In my 13 years of school in Wellington, about the only Māori language I learned was “Hōmai te pata.” The ability to ask for the butter was thanks to a week-long unit of Māori studies when I was seven – the sum total of my Māori education at school.
Even that unit was like a window into a romanticised past, a glimpse that was framed by The Māori As He Was, one of my favourite books. It was full of portraits of long-dead tattooed warriors with wooden weapons and stone artifacts. But its colonial narrative, of the noble savage who became “one people” with us Pākehā, helped to conceal from me the living language and culture of my Māori classmates.
Of course the same narrative guided official policies, of punishing children for speaking Māori at school (right up to the time that my school was teaching me “pass the butter”), and was reinforced by overt racist attitudes.
I later studied Māori at Victoria University in the mid-1970s with some of the native speakers of Māori who had been selected to train as secondary school teachers. In class they naturally spoke Māori. But in the street it was often a different story. People speaking Māori in public might be abused or accosted by strangers demanding to know what the secret was, and why didn't they speak English so everyone could understand.
That was how it was possible for people like me to reach 19 years of age without ever having heard Māori spoken, and without realising it was actually a living language. For me, the revelation occurred in 1974, at my first meeting of Te Reo Māori Society – the revelation of my ignorance.
I thought learning Māori at university would be like doing French, or Latin. I thought Te Reo Māori Society would be like the French Club. But when I stumbled in late and saw the late Rev Hēmi Pōtatau in full flight welcoming us new students, I knew instantly that he'd been speaking Māori all his life (he was 72 then). And I realised that, if he had been, then so must thousands of others. So how come I had never heard them? By the time all the whaikōrero finished I was overcome with astonishment, and I took off into the night without stopping for a cup of tea. I had a lot to learn!
Te Reo Māori Society gave me a role in action to promote te reo Māori – petitions, delegations, deputations and hui. Even drama and kapa haka performances. Māori Language Week was our annual focus.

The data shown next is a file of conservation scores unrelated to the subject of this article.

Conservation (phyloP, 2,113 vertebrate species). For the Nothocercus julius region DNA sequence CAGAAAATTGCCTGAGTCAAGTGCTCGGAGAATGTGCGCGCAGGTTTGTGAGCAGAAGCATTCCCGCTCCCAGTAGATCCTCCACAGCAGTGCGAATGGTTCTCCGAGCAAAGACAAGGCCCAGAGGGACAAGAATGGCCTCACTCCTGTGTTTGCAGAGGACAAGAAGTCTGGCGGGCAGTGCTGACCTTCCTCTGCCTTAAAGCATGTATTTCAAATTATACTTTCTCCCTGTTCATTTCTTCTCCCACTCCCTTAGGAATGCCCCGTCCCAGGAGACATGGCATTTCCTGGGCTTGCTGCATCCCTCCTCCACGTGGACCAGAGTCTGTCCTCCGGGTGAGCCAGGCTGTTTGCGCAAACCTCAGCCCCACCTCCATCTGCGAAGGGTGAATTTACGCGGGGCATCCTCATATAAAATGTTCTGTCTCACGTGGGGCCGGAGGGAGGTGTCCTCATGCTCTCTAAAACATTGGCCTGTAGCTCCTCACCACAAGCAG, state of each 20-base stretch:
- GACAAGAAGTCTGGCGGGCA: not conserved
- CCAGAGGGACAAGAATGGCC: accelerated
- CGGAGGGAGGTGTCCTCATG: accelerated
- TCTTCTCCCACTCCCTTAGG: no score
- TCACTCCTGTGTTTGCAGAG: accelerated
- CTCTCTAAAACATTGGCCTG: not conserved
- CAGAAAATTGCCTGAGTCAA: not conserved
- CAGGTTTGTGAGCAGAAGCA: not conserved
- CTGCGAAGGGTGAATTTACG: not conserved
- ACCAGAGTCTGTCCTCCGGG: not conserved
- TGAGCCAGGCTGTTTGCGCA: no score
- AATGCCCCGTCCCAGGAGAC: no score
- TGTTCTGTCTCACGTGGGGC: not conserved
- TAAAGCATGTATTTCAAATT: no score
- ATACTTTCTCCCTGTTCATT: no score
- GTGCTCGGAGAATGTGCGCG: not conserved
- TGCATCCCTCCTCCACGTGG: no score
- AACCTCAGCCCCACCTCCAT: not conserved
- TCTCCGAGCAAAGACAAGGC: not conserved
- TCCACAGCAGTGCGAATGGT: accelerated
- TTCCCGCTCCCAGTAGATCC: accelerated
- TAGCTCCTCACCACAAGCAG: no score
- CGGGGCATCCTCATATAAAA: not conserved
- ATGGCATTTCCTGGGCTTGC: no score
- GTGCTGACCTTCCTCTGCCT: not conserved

I well remember the early Māori Language Weeks when, in letters to the editor, people raged against the very idea of forcing this stone-age language down our throats, insisted that Māori was a dead language with no place in modern New Zealand, and argued that Japanese was a much more useful language to learn. As a newly-enlightened Pākehā, I found it pretty embarrassing.
Also around this time, Richard Benton and the NZ Council for Educational Research carried out a major socio-linguistic survey of over 6,000 Māori households, which mapped out the state of Māori language. Richard had been a teacher in Māori communities and he developed a close interest in te reo Māori.
The survey showed there were far more native speakers of Māori than most people realised, but they spoke Māori in very few environments, and there were almost no speakers among younger generations. The results of the survey were sent to all participants, and they were a wake-up call for Māori communities. Te reo Māori was at the brink of the abyss.
This was the background to the massive commitment that Māori people everywhere made to the kōhanga reo movement, launched in 1984. Their enthusiasm was shared through the media with a wider public. And this started to make it “permissible” and almost “normal” for Māori people to speak Māori.
At the same time, in 1986, Ngā Kaiwhakapūmau i te Reo, a Wellington-based Māori language group, claimed before the Waitangi Tribunal that the Crown had a Treaty responsibility to protect and promote te reo Māori as a taonga.
The government generally accepted that argument and gradually, painfully, began putting serious resources into kaupapa Māori education and iwi radio, which had been set up without any public funding. It also established a Māori Language Commission, Te Taura Whiri i te Reo Māori, to oversee and co-ordinate official efforts.